POLITICS

Government Pledges $1 Billion To Save Great Barrier Reef

Malcolm Turnbull doubles Labor's previously announced policy.

13/06/2016 10:38 AM AEST | Updated 15/07/2016 12:54 PM AEST
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Tourism Queensland - Nelson Hall
The government will commit a billion dollars to the Great Barrier Reef.

Malcolm Turnbull has promised $1 billion to clean up and preserve the Great Barrier Reef, in the government's most lucrative campaign promise of the election so far.

The billion-dollar injection will be granted in a Reef Fund over 10 years, and be administered by the Clean Energy Finance Corporation (CEFC) -- a funding body the Abbott administration twice tried to abolish. The reef is under threat from climate change and other environmental factors including pollution and coral bleaching, as well as run-off from farms.

The fund, while a boost to the reef, is not new money and will come from a reallocation of existing funds under the CEFC.

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The Great Barrier Reef.

"The Reef Fund will provide up to $1 billion over 10 years in investment finance for projects in the Reef catchment region that deliver clean energy, reduce emissions and improve water quality. It will support clean energy projects that reduce runoff of pollutants, fertiliser and sediment," Turnbull said in a statement.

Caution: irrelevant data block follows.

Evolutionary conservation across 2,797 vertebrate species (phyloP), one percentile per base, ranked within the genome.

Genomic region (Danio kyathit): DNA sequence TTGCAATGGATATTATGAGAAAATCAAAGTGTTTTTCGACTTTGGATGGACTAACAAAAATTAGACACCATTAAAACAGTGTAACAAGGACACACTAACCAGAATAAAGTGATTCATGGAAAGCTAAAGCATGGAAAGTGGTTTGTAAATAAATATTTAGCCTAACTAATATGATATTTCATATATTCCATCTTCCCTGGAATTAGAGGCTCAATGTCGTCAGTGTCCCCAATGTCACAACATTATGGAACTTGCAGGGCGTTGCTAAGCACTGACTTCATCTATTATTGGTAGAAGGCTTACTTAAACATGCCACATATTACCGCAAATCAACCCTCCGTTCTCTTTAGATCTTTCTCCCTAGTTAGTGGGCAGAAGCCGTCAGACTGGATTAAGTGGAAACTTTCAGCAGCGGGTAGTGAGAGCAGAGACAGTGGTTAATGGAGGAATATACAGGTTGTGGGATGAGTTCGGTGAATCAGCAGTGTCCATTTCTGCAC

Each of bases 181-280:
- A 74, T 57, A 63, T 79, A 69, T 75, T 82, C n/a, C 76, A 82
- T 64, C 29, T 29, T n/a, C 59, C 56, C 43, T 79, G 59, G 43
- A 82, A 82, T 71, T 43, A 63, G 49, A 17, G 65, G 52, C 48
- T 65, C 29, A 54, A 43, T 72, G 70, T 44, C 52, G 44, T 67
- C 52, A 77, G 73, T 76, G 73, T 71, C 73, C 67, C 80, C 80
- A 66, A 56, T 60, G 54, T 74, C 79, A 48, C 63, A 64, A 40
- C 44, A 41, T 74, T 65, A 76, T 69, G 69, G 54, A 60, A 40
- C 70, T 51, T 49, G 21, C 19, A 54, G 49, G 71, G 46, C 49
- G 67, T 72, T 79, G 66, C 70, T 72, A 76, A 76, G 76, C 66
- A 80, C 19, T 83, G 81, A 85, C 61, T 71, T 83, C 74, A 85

"The Fund will also help coastal sewage treatment plants to reduce ocean outfalls with efficient pumps, biogas electricity generation and next generation waste water treatment. Improving water quality will enhance the Reef's resilience to climate change, coral bleaching and outbreaks of the destructive crown of thorns starfish."

The announcement doubles the $500 million reef commitment promised by Labor last month.The same day Labor announced its policy, new research revealed a third of coral on the northern and central parts of the reef are dead, after massive coral bleaching earlier this year. The research found coral south of Cairns was recovering well from the bleaching event, but that coral further up the reef had a mortality rate of up to 50 percent in some areas.

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Coral bleaching at the Great Barrier Reef, Heron Island, in April

"The Reef Fund will support clean energy projects in the Reef catchment. It will finance solar panels and other renewable energy substitutes on farms as well as more energy efficient equipment in agriculture, local government and tourism," Turnbull said.

Announcing the news on Monday morning, environment minister Greg Hunt said it was the "largest ever commitment to the health of the reef in Australian history".

"It's an investment in North Queensland. It's an investment in the legacy for our children, their children and our descendants," he added.

However, both the Greens and Labor have attacked the news. Greens deputy leader Larissa Waters said the announcement was "effectively a cut from the Clean Energy Finance Corporation and is undermined by the Adani coal mine", the large mine approved on the fringes of the reef.

"This is a sneaky attempt by the Turnbull Government to try to distract from the damage it is doing to the Reef by approving coal mines to export out through the Reef and cook its corals," she said.

"It's startling that Turnbull Government is trying to sell this plan to cut money from clean energy while pushing ahead with coal mines as somehow being a plan to save the Reef."

Labor's shadow environment minister Mark Butler also took aim at the announcement, calling it "the biggest ever con job".

"It provides no new investment. It is just a redirection of existing resources. This is spin and political desperation on a grand scale," Butler said.

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